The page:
Equal pay legislation that was scrapped post-Brexit will be reinstated, the UK government has confirmed.
The protection means that women will keep the right to the same pay and terms as men for doing similar work, despite the law being axed in June following Britain’s exit from the European Union (EU).
Ministers announced the decision after accusations from Labour that they were indirectly removing the rights of low-paid female workers.
A spokesperson for the government’s Equality Hub said: “There will be absolutely no reduction in equal pay protections. The new secondary legislation will be laid before Parliament long before the end of the year.”
In the UK, men and women in the same work carrying out equal duties must get equal pay unless a difference can be justified, but the law is not always applicable to female staff working for outsourcing firms or women hired in different locations but doing similar work to men.
The EU’s “single source test” regulation addressed this loophole, but was set to be abolished by January 2024, along with hundreds of others, under the EU Retained Law Act.
However, according to Henry Clinton-Davis, partner at law firm Arnold & Porter, it was unlikely the equal pay legislation would ever be revoked.
He said: “There is a lot of politics at play here, but there was not much doubt that equal pay laws, which have been so long entrenched, would seriously be removed – especially by a government facing an election in a year’s time.
“Despite the great fanfare when the government initially threatened to automatically revoke most EU laws retained after Brexit, in the HR space at least, very little is scheduled to change, beyond some potentially welcome tweaks to the Working Time Regulations and to TUPE.”
George Clough, employment lawyer at Payne Hicks Beach, said: “It is positive that the government is now committed to ensuring that equal pay protections will remain under UK law. Equal pay legislation offers an important protection for female employees and a mechanism by which they can challenge their employers when they are paid less than their male colleagues for ‘equal work’; that is like work, work that is rated equivalently or work of equal value.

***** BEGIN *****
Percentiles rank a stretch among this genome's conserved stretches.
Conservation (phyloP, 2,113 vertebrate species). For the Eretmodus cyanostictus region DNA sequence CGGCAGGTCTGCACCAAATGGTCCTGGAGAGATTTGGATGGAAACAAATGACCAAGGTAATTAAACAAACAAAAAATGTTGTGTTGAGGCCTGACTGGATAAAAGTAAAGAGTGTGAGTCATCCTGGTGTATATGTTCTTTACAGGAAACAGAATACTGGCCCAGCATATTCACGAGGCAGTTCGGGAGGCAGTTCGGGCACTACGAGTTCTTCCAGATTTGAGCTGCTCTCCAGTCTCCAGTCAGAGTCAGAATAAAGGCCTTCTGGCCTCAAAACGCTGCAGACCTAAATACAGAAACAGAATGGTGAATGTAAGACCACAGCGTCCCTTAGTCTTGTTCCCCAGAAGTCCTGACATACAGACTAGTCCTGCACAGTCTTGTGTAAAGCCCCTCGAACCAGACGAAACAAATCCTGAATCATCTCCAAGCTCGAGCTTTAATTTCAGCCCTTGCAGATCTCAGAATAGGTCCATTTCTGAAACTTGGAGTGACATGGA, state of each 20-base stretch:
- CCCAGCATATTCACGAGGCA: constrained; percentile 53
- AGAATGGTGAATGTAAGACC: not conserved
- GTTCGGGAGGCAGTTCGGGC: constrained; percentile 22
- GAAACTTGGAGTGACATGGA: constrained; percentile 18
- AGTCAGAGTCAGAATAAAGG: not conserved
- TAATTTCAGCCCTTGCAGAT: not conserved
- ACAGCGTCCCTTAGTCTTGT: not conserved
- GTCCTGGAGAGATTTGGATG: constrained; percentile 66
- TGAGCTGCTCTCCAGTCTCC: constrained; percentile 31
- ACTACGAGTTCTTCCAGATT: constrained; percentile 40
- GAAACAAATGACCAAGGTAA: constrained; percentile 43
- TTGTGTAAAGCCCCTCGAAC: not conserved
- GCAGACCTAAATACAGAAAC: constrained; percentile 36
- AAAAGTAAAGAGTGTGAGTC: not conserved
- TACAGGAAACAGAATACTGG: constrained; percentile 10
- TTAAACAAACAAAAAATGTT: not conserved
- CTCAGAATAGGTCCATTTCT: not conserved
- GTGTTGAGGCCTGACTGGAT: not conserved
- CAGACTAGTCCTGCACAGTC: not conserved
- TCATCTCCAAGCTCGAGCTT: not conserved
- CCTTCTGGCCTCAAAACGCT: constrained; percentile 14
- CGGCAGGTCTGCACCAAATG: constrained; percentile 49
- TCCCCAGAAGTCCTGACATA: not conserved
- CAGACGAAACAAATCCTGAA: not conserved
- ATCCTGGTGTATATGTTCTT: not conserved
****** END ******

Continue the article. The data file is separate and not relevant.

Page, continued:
“While these claims may be complicated to prove as they require detailed analysis and comparison of the exact nature and value of roles of individuals or groups, the fact that they have a six-month limitation period, as opposed to the usual three months for sex discrimination and most other employment claims is helpful for claimants. Moreover, the fact that awards of back pay for up to six years can be made, means that they are potentially significantly valuable claims.”
Dr Zara Nanu, CEO at tech start-up Gapsquare which champions pay equity and inclusion in the workplace and chair of the Women in Business Task Group, commented: “While today’s decision to reinstate equal pay protection legislation is a positive, progress for equal pay continues to be halted with ill-guided legislation changes and unchanged, aged, polices. This legislation is the bare minimum for protecting equal pay in the UK, and the current government’s approach feels like one step forward, two steps back in the pay equality journey.”
Nanu, who is also a member of the Global Future Council on Equity and Social Justice at the World Economic Forum, added: “Progress remains too slow compared to other jurisdictions which are taking equal pay to the next level. The Equal Pay Act was passed over 50 years ago and we are still debating this issue. While the legislation is still playing catch up, organisations can take a proactive approach on this. From leveraging technology to analyse gaps and root out the core problem, or moving pay analysis into a more regular activity, organisations can do a lot more to tackle gender pay gaps and go beyond what’s simply legally required.”